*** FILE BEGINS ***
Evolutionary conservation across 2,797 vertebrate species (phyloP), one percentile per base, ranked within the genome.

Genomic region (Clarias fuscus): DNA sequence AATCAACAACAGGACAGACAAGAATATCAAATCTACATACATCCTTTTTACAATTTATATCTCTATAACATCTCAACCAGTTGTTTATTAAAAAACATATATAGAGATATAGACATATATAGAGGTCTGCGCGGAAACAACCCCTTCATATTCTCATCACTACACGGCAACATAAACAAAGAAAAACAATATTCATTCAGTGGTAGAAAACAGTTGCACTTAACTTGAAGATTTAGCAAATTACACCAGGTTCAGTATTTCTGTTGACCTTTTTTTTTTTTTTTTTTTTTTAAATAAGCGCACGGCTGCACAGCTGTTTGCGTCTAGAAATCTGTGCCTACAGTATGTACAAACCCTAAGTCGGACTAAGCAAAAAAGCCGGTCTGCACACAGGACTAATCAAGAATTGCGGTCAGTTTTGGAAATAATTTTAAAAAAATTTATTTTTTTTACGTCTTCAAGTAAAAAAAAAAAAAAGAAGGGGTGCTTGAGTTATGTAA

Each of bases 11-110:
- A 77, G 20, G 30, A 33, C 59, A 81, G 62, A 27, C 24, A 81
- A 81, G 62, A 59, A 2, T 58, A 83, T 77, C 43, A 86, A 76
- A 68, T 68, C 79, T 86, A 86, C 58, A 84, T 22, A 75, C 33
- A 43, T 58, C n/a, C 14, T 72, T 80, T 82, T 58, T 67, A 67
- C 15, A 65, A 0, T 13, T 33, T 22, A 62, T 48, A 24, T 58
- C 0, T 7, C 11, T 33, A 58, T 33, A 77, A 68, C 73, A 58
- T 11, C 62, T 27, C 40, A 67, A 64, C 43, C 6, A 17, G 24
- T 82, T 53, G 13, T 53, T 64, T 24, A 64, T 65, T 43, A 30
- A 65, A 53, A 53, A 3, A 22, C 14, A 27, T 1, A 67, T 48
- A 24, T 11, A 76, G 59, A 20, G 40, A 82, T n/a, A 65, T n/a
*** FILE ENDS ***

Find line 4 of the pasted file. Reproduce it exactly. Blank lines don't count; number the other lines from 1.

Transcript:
- A 77, G 20, G 30, A 33, C 59, A 81, G 62, A 27, C 24, A 81